As for being heard to say you don't bother with stuff?

    That was probably me too. As in:
    • you know those tick boxes - I don't bother - they're not a true record of what my KS5 kids can do as they've been inflated every year to make my colleagues feel better about themselves
    • you know those lessons plans - I don't bother - I know what I'm doing and I don't need to put it on paper
    Did people think I was lazy? Maybe they did. Maybe I was. But I was still pretty good at the job. According to my students and their parents. There was plenty I didn't bother with and considered superfluous to doing a good job.
     
  15. border_walker

    border_walker Established commenter

    That is the way you survive in teaching.
     
  16. Lara mfl 05

    Lara mfl 05 Star commenter

    Indeed. Certainly to survive long-term.
    And often those who have 'the passion' and go above and beyond end up on longterm stress leave or as seems to be the case nowadays, leave within 5 years of qualifying. :(
     
  17. jumpingstar

    jumpingstar New commenter

    Oh yes - there are reasons I am aware of these reasons. I think my frustration is I aspire for what I offer as a provision to be as outstanding as possible and without staff who have that same aspiration then that's not possible. Perhaps this is my own frustration . I am totally aware that I am always seeking to get better and improve and do place a lot of pressure on myself to make that happen. I feel like the like minded member of staff has the same frustrations hence my empathy with that.

    I think perhaps SLT haven't explained to them what's happening to address the issues and therefore they feel let down. This is now my job but I am reluctant - as you would be with a parent of another child - to share too much. It's a tricky balance.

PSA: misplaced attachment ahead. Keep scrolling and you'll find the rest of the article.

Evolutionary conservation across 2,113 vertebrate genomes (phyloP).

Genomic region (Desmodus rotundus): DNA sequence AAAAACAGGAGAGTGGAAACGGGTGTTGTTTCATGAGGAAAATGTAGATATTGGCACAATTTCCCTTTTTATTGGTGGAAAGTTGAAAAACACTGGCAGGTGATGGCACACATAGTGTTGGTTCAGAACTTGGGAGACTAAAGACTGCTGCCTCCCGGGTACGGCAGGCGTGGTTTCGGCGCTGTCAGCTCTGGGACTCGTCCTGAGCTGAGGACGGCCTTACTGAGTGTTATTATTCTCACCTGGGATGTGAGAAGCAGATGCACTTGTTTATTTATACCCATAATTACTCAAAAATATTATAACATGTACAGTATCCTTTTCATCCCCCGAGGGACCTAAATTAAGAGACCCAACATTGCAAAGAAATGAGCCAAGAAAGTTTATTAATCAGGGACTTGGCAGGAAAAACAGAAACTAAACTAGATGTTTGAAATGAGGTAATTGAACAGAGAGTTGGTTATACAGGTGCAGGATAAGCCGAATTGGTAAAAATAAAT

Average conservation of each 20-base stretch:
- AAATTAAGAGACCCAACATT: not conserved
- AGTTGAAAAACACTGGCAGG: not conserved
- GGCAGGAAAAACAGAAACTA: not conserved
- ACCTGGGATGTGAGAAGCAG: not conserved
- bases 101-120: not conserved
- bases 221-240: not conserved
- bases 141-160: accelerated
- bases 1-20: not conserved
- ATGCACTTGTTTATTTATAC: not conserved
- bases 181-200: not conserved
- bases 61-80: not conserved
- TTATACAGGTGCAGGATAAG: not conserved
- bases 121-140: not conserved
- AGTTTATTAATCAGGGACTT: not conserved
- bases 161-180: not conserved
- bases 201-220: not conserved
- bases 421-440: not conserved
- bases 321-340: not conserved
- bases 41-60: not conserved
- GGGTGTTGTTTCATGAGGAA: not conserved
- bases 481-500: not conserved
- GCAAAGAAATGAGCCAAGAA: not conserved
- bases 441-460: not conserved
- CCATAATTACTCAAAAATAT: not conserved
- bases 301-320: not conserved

I love that misquote. It's what I am also trying to get them to realise
     
    Lara mfl 05 likes this.
  18. A_Million_Posts

    A_Million_Posts Star commenter

    Are you Tomforever's line manager?
     
  19. grumpydogwoman

    grumpydogwoman Star commenter

    He ponders and adds: "As someone once said, nobody lies on their death bed and thinks, ‘I really should have spent more time in the office.'"

    This person is? Gerald Ratner. And he's not wrong.

    I also never knew a teacher of retirement age who said they should have spent more time during their career on meetings or revision sessions or form-filling.

    https://www.thejc.com/business/features/interview-gerald-ratner-1.1929
     
  20. jumpingstar

    jumpingstar New commenter

    The "laziness" originally referred to is not just not doing extra it's not doing what's required. (ie - only doing what is required when being watched and when questioned at other times has an excuse why not doing) Or talking to others in the team saying "Just look like you're busy and you won't get asked to do things" therefore the rest of the team are annoyed as they now know that they are being left to pick up the slack.